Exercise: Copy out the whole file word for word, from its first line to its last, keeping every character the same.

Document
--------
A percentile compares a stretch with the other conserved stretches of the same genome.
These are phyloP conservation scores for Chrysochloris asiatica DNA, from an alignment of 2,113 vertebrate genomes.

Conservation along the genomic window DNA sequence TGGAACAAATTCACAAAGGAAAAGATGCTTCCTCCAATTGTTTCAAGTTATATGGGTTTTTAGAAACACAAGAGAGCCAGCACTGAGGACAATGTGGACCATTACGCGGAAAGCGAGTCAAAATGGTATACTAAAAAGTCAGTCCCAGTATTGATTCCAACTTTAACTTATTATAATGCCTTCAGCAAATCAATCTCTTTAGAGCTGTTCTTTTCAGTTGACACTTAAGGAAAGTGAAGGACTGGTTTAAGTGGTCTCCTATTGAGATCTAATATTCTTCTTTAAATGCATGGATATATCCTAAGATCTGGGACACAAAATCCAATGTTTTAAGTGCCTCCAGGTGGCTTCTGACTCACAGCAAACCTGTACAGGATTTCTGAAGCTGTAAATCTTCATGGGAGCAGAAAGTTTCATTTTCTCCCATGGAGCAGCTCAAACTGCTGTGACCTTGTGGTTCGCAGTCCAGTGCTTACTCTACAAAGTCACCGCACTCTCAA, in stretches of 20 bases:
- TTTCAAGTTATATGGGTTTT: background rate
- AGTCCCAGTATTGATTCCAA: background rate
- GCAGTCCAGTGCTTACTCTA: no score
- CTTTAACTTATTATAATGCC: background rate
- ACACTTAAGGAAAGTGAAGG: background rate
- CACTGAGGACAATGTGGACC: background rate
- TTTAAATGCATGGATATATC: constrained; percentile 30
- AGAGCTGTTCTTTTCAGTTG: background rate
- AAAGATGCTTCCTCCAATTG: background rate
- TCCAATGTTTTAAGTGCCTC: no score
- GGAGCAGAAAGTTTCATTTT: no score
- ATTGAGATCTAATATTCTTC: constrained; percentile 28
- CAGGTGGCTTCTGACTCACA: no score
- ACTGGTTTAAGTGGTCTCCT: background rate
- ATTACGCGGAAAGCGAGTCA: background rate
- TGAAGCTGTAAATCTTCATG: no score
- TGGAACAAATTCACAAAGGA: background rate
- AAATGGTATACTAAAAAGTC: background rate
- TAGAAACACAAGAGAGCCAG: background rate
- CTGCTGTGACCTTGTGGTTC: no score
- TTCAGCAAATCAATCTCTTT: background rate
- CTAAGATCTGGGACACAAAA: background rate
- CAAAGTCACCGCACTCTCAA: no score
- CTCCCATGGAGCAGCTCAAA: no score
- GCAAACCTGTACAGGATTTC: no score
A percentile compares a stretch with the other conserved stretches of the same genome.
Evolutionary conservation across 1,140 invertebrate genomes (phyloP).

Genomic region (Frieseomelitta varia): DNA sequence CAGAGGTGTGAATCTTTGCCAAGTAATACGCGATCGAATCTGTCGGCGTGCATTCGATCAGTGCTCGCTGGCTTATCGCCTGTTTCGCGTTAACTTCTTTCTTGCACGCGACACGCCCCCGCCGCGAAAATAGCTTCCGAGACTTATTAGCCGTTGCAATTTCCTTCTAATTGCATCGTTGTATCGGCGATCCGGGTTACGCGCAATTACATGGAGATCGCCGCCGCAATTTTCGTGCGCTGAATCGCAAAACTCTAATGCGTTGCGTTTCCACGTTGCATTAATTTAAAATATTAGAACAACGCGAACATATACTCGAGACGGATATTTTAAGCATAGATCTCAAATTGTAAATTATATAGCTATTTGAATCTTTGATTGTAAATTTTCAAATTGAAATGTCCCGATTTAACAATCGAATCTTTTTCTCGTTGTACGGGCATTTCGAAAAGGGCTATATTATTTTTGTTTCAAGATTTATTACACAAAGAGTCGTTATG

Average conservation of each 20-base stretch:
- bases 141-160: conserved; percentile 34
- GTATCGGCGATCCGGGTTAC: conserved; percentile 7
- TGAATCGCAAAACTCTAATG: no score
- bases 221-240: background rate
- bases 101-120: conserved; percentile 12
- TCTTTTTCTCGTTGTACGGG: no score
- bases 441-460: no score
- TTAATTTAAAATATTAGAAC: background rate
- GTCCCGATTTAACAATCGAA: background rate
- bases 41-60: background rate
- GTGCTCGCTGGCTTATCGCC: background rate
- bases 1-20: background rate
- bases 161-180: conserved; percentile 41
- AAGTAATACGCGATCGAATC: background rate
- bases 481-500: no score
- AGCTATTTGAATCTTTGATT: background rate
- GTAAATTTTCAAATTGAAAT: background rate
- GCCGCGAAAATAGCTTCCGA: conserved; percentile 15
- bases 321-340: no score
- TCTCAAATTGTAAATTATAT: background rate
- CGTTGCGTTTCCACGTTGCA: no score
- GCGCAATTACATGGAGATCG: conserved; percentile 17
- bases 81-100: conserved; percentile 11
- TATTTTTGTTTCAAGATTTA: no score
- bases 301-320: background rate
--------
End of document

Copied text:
A percentile compares a stretch with the other conserved stretches of the same genome.
These are phyloP conservation scores for Chrysochloris asiatica DNA, from an alignment of 2,113 vertebrate genomes.

Conservation along the genomic window DNA sequence TGGAACAAATTCACAAAGGAAAAGATGCTTCCTCCAATTGTTTCAAGTTATATGGGTTTTTAGAAACACAAGAGAGCCAGCACTGAGGACAATGTGGACCATTACGCGGAAAGCGAGTCAAAATGGTATACTAAAAAGTCAGTCCCAGTATTGATTCCAACTTTAACTTATTATAATGCCTTCAGCAAATCAATCTCTTTAGAGCTGTTCTTTTCAGTTGACACTTAAGGAAAGTGAAGGACTGGTTTAAGTGGTCTCCTATTGAGATCTAATATTCTTCTTTAAATGCATGGATATATCCTAAGATCTGGGACACAAAATCCAATGTTTTAAGTGCCTCCAGGTGGCTTCTGACTCACAGCAAACCTGTACAGGATTTCTGAAGCTGTAAATCTTCATGGGAGCAGAAAGTTTCATTTTCTCCCATGGAGCAGCTCAAACTGCTGTGACCTTGTGGTTCGCAGTCCAGTGCTTACTCTACAAAGTCACCGCACTCTCAA, in stretches of 20 bases:
- TTTCAAGTTATATGGGTTTT: background rate
- AGTCCCAGTATTGATTCCAA: background rate
- GCAGTCCAGTGCTTACTCTA: no score
- CTTTAACTTATTATAATGCC: background rate
- ACACTTAAGGAAAGTGAAGG: background rate
- CACTGAGGACAATGTGGACC: background rate
- TTTAAATGCATGGATATATC: constrained; percentile 30
- AGAGCTGTTCTTTTCAGTTG: background rate
- AAAGATGCTTCCTCCAATTG: background rate
- TCCAATGTTTTAAGTGCCTC: no score
- GGAGCAGAAAGTTTCATTTT: no score
- ATTGAGATCTAATATTCTTC: constrained; percentile 28
- CAGGTGGCTTCTGACTCACA: no score
- ACTGGTTTAAGTGGTCTCCT: background rate
- ATTACGCGGAAAGCGAGTCA: background rate
- TGAAGCTGTAAATCTTCATG: no score
- TGGAACAAATTCACAAAGGA: background rate
- AAATGGTATACTAAAAAGTC: background rate
- TAGAAACACAAGAGAGCCAG: background rate
- CTGCTGTGACCTTGTGGTTC: no score
- TTCAGCAAATCAATCTCTTT: background rate
- CTAAGATCTGGGACACAAAA: background rate
- CAAAGTCACCGCACTCTCAA: no score
- CTCCCATGGAGCAGCTCAAA: no score
- GCAAACCTGTACAGGATTTC: no score
A percentile compares a stretch with the other conserved stretches of the same genome.
Evolutionary conservation across 1,140 invertebrate genomes (phyloP).

Genomic region (Frieseomelitta varia): DNA sequence CAGAGGTGTGAATCTTTGCCAAGTAATACGCGATCGAATCTGTCGGCGTGCATTCGATCAGTGCTCGCTGGCTTATCGCCTGTTTCGCGTTAACTTCTTTCTTGCACGCGACACGCCCCCGCCGCGAAAATAGCTTCCGAGACTTATTAGCCGTTGCAATTTCCTTCTAATTGCATCGTTGTATCGGCGATCCGGGTTACGCGCAATTACATGGAGATCGCCGCCGCAATTTTCGTGCGCTGAATCGCAAAACTCTAATGCGTTGCGTTTCCACGTTGCATTAATTTAAAATATTAGAACAACGCGAACATATACTCGAGACGGATATTTTAAGCATAGATCTCAAATTGTAAATTATATAGCTATTTGAATCTTTGATTGTAAATTTTCAAATTGAAATGTCCCGATTTAACAATCGAATCTTTTTCTCGTTGTACGGGCATTTCGAAAAGGGCTATATTATTTTTGTTTCAAGATTTATTACACAAAGAGTCGTTATG

Average conservation of each 20-base stretch:
- bases 141-160: conserved; percentile 34
- GTATCGGCGATCCGGGTTAC: conserved; percentile 7
- TGAATCGCAAAACTCTAATG: no score
- bases 221-240: background rate
- bases 101-120: conserved; percentile 12
- TCTTTTTCTCGTTGTACGGG: no score
- bases 441-460: no score
- TTAATTTAAAATATTAGAAC: background rate
- GTCCCGATTTAACAATCGAA: background rate
- bases 41-60: background rate
- GTGCTCGCTGGCTTATCGCC: background rate
- bases 1-20: background rate
- bases 161-180: conserved; percentile 41
- AAGTAATACGCGATCGAATC: background rate
- bases 481-500: no score
- AGCTATTTGAATCTTTGATT: background rate
- GTAAATTTTCAAATTGAAAT: background rate
- GCCGCGAAAATAGCTTCCGA: conserved; percentile 15
- bases 321-340: no score
- TCTCAAATTGTAAATTATAT: background rate
- CGTTGCGTTTCCACGTTGCA: no score
- GCGCAATTACATGGAGATCG: conserved; percentile 17
- bases 81-100: conserved; percentile 11
- TATTTTTGTTTCAAGATTTA: no score
- bases 301-320: background rate